New Rezoning Penalty Goes Into Effect for Farmland

 Tom Larson  |    February 05, 2010

On January 1, 2010, a new state law went into effect requiring local zoning authorities to impose a conversion fee on farmland currently located in a farmland preservation zoning district. Despite strong opposition by the Wisconsin REALTORS® Association, which included a Call to Action to WRA members, the fee was adopted in the 2009-2011 state budget as part of a comprehensive package of new regulations (known as the Working Lands Initiative) designed to better protect farmland from development.

Calculating conversion fee 

A property owner must pay a conversion fee when rezoning land out of a certified farmland preservation district. A "certified farmland preservation district" is defined as land that is currently subject to a farmland preservation agreement, or land that is located in an exclusive agricultural zoning district.

The conversion fee is equal to the greater of:

  • three times the assessed value of property, as determined by the Department of Revenue under Wis. Stat. § 73.03 (use value program), or
  • an amount specified by the county in its Farmland Preservation Zoning Ordinance.

If a county chooses to impose a higher fee, the county gets to keep the additional revenues generated. Therefore, a county has a financial incentive to impose a higher penalty.

Based upon the state’s average assessed value for farmland in 2009 ($270 per acre), the minimum fee that a property owner must pay when converting land out of a farmland preservation zoning district will be $810/acre in 2010. If the county chooses to impose a higher fee, the fee will naturally be higher.

Conversion fees are assessed based on the Wisconsin DOR Use Value Guidelines for Agricultural Land Assessment, which can be found at To determine the fee for each acre of land being rezoned, multiply the Grade 1 Agricultural Land Assessment value or highest class of tillable land by three. (Note: the conversion fee is assessed based upon the number of acres to be rezoned, not the entire parcel.)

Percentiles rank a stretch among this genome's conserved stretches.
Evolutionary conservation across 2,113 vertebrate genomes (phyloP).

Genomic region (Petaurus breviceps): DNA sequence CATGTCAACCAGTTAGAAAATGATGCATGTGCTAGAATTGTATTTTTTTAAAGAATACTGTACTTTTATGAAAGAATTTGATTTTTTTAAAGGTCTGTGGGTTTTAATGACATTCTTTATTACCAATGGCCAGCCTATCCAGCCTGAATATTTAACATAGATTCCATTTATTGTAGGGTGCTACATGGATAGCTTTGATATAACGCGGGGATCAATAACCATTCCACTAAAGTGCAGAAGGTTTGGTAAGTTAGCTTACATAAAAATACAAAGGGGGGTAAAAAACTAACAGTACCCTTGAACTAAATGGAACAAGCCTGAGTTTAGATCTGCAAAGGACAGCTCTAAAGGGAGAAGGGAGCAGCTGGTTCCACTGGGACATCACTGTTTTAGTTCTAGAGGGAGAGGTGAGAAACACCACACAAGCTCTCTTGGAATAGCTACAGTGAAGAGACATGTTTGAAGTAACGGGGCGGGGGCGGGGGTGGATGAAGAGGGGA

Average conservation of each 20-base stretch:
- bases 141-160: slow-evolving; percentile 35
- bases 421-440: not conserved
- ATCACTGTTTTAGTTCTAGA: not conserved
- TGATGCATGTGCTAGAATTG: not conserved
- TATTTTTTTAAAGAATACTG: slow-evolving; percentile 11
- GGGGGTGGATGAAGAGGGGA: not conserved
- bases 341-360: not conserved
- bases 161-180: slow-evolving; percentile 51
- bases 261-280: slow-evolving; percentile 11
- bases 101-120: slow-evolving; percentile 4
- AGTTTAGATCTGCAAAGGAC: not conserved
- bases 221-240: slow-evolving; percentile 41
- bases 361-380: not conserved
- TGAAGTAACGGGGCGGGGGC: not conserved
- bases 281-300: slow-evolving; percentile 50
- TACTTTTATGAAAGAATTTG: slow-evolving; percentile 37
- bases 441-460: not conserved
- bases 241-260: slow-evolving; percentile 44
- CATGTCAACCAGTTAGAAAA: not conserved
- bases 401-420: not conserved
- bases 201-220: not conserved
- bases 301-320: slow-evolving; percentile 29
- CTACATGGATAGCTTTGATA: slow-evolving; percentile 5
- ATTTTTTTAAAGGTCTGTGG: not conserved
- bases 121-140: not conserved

Conversion fee vs. use value penalty 

Although they both apply to farmland, the new farmland conversion fee is different from the use value penalty that has been in effect since 2003. The new farmland conversion fee applies only to property located in a farmland preservation zoning district, and only when the property is rezoned by the property owner. If the property is rezoned by the local unit of government as part of a comprehensive revision to the zoning ordinance, no fee is owed.

The use value penalty is owed any time a property owner changes the use of farmland to a non-agricultural use, which includes having the property lie fallow. The use value penalty is calculated by multiplying the number of acres converted by a percentage difference between the average fair market value of agricultural land in the county (based on the previous year’s sales of land that is larger than 38 acres and intended to be used as agricultural) and the average equalized value of agricultural land. The DOR calculates these figures and provides them to the County Treasurer each year. They are also available at

Land can be subject to both the new conversion fee and the use value penalty if the land is (1) located in a farmland preservation zoning district, (2) rezoned to a different zoning classification and (3) converted to a non-agricultural use. Farmland converted for development purposes will often fall into this category.

Disclosure of new conversion fee 

Although the new law does not specifically require the new conversion fee to be disclosed to prospective purchasers, a REALTOR® and seller should disclose this information to prospective buyers, even if the buyer is not planning to rezone the property. 

For more information on the new conversion fee, visit See also 2009 Legal Update "Wisconsin Farmland Initiatives" at www.wra.ogr/LU0909. To help ensure that buyers are aware of the penalty, the WRA has included information about the conversion penalty in five of its disclosure forms: the Condition Report, the Seller’s Real Estate Condition Report, the Real Estate Condition Report — Farm, the Seller Disclosure Report — Commercial, and the Seller Disclosure Report — Vacant Land.

Tom Larson is Director of Regulatory and Legislative Affairs for the WRA.

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